Other Miscellaneous Sites - the U.S. 101st Airborne Division Captures German General Tolsdorff at Hirschbichl, Austria
NOTE: The following story
is from Rendezvous with Destiny - A History of the
101st Airborne Division, by Leonard
Rapport and Arthur Northwood, Jr. (Washington,
Infantry Journal Press, 1948). As I researched this story I began to assume it
was apocryphal, as some of the details did not ring true after visiting the
reported site of these actions. However, I was able to match up one of the 1945
photos to its current location, proving (to me) the veracity of this story.
"Three paratroopers and a fire engine figured in another surrender. The paratroopers, S/Sgt. William H. Bowen, Jr. and Pvts. Harry A. Barker and McFarlan Barnson, late in the afternoon of May 6  found a big oil-burning fire engine, 'with all the gadgets ever invented for fighting fires.' ... Starting out - they were several miles southwest of Berchtesgaden - they drove down the highway hunting diesel oil. Finally, seventeen miles from Berchtesgaden and just over the Austrian border near the settlement of Hirschbichl they came to a blown bridge. Sergeant Bowen started on foot across the foundations; in the dark he felt something poke him in the ribs and heard a German command to put his hands up. In a moment all three paratroopers were facing the burp gun and trying, unsuccessfully, to convince its holder that the war was over.
"The German prodded the Americans toward a farmhouse. ... They asked if they could be taken to a higher-ranking German officer ... Barnson, who could speak some German, was taken to the ranking officer, Lt. Gen. Theodor Tolsdorf, commander of the German LXXXII Corps. [Tolsdorff's name was actually spelled with two fs.]
"General Tolsdorf, whose corps had shrunk to about 1,200 men from the 36th, 416th, and 256th Volksgrenadier Divisions with a few scattered Wehrmacht, Luftwaffe and SS units, was an interesting character. Thirty-five years old, a Prussian, he had in his eleven years in the army almost set a record for advancement. He had been wounded eleven times, had most of the German awards for bravery, and had earned among his troops the nickname 'Tolsdorf the Mad' because of his recklessness with their lives and his own. ... ["Toller Tolsdorff" was one of the most highly decorated officers in the Wehrmacht, having been awarded the Knight's Cross with Oakleaves, Swords, and Diamonds.]
"Tolsdorf sent Barnson and Barker back to Berchtesgaden to bring out a surrender party; the ranking man, Sergeant Bowen, was kept as a hostage. The two privates crossed the bridge and tried to start the fire engine; it wouldn't. So they hit the road at double-time and double-time they went all the way to Berchtesgaden. At 1040 a jeep came up to the bridge. ... As they came in sight a German colonel standing with Sergeant Bowen said in English: 'Looks like we can all go home now.'
"The initial negotiations were entered into without formality by General Tolsdorf (who thought he deserved somebody higher than a captain) and Captain Doughty. Later in the morning Colonel Sink [CO of the 506th Parachute Infantry Regiment] arrived and accepted the corps surrender, to be effective at 1200 the 8th of May. He ordered Tolsdorf to collect his weapons and ammunition and leave them at designated spots. Tolsdorf was then to form his troops and ... march them to Melleck, a German border town to the north. ...
"The style in which the Germans expected to surrender was made clear when Tolsdorf and his staff came down in thirty-one vehicles, loaded with personal baggage, liquor, cigars and cigarettes. There were also plenty of accompanying girl friends. One officer even tried to trade his own pistol for an American .45. That day began what must have been a series of disillusioning days for these troops."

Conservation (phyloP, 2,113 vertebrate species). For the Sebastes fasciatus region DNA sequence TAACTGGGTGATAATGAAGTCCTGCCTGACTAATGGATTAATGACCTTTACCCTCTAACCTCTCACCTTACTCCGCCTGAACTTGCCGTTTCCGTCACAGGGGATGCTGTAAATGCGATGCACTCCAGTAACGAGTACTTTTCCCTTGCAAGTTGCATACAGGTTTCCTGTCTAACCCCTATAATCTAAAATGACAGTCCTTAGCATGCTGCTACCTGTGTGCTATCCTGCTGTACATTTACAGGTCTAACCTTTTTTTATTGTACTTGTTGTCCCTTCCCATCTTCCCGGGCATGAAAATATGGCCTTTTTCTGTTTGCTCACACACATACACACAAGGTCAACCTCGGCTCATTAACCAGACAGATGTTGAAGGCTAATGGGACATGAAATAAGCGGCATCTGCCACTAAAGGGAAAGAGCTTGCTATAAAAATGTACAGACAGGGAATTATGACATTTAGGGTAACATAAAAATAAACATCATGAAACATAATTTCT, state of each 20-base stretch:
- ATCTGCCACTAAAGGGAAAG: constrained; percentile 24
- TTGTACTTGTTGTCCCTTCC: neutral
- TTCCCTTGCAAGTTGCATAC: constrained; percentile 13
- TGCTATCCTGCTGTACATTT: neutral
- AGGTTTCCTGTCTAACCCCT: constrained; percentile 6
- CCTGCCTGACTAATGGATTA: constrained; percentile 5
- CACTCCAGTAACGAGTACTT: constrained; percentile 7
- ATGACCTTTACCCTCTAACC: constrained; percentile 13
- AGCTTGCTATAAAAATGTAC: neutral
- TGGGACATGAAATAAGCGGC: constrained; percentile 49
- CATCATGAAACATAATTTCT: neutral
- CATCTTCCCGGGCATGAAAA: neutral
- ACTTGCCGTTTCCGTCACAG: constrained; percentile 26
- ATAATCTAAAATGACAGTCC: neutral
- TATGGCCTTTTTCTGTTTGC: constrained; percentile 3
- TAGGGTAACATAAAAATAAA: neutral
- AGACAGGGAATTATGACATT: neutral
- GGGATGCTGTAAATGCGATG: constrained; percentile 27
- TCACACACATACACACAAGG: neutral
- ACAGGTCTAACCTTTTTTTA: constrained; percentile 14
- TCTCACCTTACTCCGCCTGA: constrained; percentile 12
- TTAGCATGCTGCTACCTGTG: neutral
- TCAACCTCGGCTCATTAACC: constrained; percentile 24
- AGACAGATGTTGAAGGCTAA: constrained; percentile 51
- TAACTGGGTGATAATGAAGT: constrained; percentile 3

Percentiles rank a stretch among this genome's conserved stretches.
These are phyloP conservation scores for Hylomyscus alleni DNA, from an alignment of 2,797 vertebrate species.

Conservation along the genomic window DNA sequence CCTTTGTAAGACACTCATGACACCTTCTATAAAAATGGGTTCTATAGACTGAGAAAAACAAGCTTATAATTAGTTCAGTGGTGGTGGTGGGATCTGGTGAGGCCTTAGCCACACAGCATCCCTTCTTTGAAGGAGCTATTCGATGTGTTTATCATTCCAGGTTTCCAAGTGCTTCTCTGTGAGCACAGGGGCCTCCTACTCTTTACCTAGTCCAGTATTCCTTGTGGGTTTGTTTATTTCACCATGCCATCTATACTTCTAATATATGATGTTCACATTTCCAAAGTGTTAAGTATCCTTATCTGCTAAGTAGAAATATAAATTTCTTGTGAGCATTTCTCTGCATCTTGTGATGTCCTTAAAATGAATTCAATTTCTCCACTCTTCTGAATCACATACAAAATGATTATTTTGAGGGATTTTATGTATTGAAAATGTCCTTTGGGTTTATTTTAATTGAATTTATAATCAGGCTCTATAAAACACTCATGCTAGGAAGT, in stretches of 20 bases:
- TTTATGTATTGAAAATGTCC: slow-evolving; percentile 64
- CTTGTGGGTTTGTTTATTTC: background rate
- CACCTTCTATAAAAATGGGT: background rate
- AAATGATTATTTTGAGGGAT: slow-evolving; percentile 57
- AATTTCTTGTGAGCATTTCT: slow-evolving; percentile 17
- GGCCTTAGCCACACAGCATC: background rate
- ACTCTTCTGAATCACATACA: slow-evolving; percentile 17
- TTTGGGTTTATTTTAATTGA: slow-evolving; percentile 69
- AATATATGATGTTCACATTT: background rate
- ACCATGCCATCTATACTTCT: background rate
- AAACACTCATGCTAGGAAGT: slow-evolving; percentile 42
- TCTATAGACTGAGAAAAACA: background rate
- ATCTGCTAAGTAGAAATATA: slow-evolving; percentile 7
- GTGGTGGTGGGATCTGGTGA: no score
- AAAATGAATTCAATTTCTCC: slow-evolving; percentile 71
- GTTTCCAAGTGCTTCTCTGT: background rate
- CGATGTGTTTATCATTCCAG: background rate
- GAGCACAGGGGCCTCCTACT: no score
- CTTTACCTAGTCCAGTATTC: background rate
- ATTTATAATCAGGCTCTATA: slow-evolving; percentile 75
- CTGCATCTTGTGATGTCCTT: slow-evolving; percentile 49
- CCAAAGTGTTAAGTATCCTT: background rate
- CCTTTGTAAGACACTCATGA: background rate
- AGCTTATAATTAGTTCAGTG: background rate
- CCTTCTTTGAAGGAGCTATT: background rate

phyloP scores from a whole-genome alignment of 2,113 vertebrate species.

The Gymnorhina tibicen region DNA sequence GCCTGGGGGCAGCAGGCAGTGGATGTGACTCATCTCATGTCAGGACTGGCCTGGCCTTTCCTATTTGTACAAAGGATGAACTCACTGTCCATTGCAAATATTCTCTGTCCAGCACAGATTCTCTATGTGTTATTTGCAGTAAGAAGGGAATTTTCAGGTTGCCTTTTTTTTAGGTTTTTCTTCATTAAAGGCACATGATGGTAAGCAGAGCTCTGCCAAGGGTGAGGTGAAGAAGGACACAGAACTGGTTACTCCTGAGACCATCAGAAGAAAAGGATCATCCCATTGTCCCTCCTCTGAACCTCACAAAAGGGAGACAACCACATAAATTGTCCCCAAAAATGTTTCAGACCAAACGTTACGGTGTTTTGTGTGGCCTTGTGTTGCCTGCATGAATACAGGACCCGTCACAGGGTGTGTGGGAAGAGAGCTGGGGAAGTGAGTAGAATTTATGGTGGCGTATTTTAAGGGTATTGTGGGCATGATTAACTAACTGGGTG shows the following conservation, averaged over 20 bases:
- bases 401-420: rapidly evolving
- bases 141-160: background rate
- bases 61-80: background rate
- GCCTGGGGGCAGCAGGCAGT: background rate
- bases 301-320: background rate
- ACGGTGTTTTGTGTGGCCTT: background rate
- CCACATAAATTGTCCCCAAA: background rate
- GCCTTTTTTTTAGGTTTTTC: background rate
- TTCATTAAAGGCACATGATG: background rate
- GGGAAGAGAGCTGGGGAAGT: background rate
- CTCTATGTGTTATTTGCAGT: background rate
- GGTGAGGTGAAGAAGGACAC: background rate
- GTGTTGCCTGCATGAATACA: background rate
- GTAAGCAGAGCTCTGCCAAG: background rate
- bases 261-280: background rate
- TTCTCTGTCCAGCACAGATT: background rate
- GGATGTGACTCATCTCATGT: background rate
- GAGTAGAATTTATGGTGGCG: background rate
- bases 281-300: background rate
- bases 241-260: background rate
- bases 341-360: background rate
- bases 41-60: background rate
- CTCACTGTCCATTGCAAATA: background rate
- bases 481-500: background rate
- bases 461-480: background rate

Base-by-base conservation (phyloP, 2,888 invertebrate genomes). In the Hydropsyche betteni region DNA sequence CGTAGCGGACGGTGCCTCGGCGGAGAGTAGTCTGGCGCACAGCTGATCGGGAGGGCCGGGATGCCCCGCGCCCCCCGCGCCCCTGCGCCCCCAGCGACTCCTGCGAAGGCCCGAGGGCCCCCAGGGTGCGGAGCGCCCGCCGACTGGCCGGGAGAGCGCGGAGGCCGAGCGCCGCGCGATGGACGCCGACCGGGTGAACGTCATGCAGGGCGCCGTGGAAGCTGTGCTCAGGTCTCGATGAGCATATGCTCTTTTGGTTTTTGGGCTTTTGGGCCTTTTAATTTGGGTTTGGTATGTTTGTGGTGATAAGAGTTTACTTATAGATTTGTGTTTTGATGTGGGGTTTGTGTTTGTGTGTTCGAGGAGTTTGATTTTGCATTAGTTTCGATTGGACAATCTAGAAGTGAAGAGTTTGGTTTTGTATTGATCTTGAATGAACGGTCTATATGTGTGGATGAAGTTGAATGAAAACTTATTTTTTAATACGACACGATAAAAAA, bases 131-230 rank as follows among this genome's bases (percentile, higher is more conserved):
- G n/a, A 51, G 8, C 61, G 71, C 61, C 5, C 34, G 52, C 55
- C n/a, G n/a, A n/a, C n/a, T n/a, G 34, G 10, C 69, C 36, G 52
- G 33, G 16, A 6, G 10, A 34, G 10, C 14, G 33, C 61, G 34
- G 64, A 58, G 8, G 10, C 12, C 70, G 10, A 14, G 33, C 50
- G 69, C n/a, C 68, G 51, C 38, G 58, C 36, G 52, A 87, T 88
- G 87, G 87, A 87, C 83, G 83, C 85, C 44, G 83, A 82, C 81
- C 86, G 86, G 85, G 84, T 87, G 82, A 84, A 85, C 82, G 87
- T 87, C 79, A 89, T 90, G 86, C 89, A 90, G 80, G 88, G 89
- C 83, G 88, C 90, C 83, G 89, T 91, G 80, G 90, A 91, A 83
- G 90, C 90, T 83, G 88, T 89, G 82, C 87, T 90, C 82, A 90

(Leonard Rapport and Arthur Northwood, Jr., Rendezvous with Destiny - A History of the 101st Airborne Division (Washington, Infantry Journal Press, 1948, pp. 737-740)
As I tried to find the location of these events, I naturally traveled to Hirschbichl, and then I began to question this account. Hirschbichl straddles the border in the mountains west of Berchtesgaden. Today, normal automobile traffic cannot drive there from either the German side (part of the Berchtesgaden National Park) or the Austrian side - the road is closed to normal traffic - but one can ride the Post bus up the hill from either side and visit the charming village of Hirschbichl.
All well and good ... except the hilly road on either side of the border has a 24% grade - one of the steepest found anywhere in the Bavarian Alps. I just could not picture the 101st Airborne paratroopers driving a diesel fire engine up these steep inclines and back down. In addition, I could find no bridge that fit this description, or the photo below, near Hirschbichl.
However, while traveling back to Berchtesgaden on the Austrian side, suddenly the exact vista of the mountains as seen in the period photo came into view, and it was right at a small bridge.
However, this location is not near Hirschbichl at all! In fact, this bridge is almost three miles on into Austria, down a steep mountain road into the valley below, near a small settlement called Stockklaus. The 101st Airborne soldiers certainly drove a long way looking for diesel fuel! And they sure had to "double-time" a long way back to Berchtesgaden - all the way back up that 24% grade to Hirschbichl and back down. (MapQuest Map Link)
Third Reich in Ruins, http://www.thirdreichruins.com/
All contents copyright © 2000-2017,
Geoffrey R. Walden; all rights reserved. All photos taken by or
This page is intended for historical
research only, and no political or philosophical aims should be assumed.
This page initially uploaded on 20 July 2000.